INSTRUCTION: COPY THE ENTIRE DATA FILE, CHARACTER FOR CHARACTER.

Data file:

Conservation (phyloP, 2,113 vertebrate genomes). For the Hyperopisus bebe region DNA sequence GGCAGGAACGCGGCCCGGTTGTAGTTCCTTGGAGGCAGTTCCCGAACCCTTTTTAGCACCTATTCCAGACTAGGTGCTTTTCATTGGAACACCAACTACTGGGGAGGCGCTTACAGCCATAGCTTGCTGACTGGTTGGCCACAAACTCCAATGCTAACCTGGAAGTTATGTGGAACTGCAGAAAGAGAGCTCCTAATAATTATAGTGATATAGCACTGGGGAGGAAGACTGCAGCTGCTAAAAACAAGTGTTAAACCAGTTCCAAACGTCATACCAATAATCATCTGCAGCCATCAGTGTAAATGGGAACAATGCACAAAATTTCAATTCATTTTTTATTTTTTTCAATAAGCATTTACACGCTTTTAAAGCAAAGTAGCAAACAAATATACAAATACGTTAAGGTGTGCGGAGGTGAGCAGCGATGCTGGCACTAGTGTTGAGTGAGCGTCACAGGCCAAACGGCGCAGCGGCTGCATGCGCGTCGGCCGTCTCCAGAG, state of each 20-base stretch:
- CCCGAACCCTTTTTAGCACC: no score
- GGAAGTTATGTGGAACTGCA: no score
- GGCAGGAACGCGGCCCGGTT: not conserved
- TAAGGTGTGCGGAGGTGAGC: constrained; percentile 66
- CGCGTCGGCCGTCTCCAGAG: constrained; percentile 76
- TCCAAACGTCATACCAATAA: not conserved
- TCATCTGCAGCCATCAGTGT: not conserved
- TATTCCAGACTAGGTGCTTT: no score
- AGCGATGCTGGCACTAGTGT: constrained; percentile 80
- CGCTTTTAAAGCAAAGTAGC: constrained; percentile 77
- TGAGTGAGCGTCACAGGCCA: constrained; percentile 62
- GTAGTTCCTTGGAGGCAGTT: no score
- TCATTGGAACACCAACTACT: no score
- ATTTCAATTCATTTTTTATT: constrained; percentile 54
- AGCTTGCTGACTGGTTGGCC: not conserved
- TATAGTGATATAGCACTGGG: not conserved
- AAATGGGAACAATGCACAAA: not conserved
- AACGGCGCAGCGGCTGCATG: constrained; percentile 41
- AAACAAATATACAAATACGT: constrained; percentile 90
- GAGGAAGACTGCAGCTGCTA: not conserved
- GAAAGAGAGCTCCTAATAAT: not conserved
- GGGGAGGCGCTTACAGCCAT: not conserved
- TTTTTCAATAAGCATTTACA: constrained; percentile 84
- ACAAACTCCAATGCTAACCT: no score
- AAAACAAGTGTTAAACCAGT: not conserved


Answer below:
Conservation (phyloP, 2,113 vertebrate genomes). For the Hyperopisus bebe region DNA sequence GGCAGGAACGCGGCCCGGTTGTAGTTCCTTGGAGGCAGTTCCCGAACCCTTTTTAGCACCTATTCCAGACTAGGTGCTTTTCATTGGAACACCAACTACTGGGGAGGCGCTTACAGCCATAGCTTGCTGACTGGTTGGCCACAAACTCCAATGCTAACCTGGAAGTTATGTGGAACTGCAGAAAGAGAGCTCCTAATAATTATAGTGATATAGCACTGGGGAGGAAGACTGCAGCTGCTAAAAACAAGTGTTAAACCAGTTCCAAACGTCATACCAATAATCATCTGCAGCCATCAGTGTAAATGGGAACAATGCACAAAATTTCAATTCATTTTTTATTTTTTTCAATAAGCATTTACACGCTTTTAAAGCAAAGTAGCAAACAAATATACAAATACGTTAAGGTGTGCGGAGGTGAGCAGCGATGCTGGCACTAGTGTTGAGTGAGCGTCACAGGCCAAACGGCGCAGCGGCTGCATGCGCGTCGGCCGTCTCCAGAG, state of each 20-base stretch:
- CCCGAACCCTTTTTAGCACC: no score
- GGAAGTTATGTGGAACTGCA: no score
- GGCAGGAACGCGGCCCGGTT: not conserved
- TAAGGTGTGCGGAGGTGAGC: constrained; percentile 66
- CGCGTCGGCCGTCTCCAGAG: constrained; percentile 76
- TCCAAACGTCATACCAATAA: not conserved
- TCATCTGCAGCCATCAGTGT: not conserved
- TATTCCAGACTAGGTGCTTT: no score
- AGCGATGCTGGCACTAGTGT: constrained; percentile 80
- CGCTTTTAAAGCAAAGTAGC: constrained; percentile 77
- TGAGTGAGCGTCACAGGCCA: constrained; percentile 62
- GTAGTTCCTTGGAGGCAGTT: no score
- TCATTGGAACACCAACTACT: no score
- ATTTCAATTCATTTTTTATT: constrained; percentile 54
- AGCTTGCTGACTGGTTGGCC: not conserved
- TATAGTGATATAGCACTGGG: not conserved
- AAATGGGAACAATGCACAAA: not conserved
- AACGGCGCAGCGGCTGCATG: constrained; percentile 41
- AAACAAATATACAAATACGT: constrained; percentile 90
- GAGGAAGACTGCAGCTGCTA: not conserved
- GAAAGAGAGCTCCTAATAAT: not conserved
- GGGGAGGCGCTTACAGCCAT: not conserved
- TTTTTCAATAAGCATTTACA: constrained; percentile 84
- ACAAACTCCAATGCTAACCT: no score
- AAAACAAGTGTTAAACCAGT: not conserved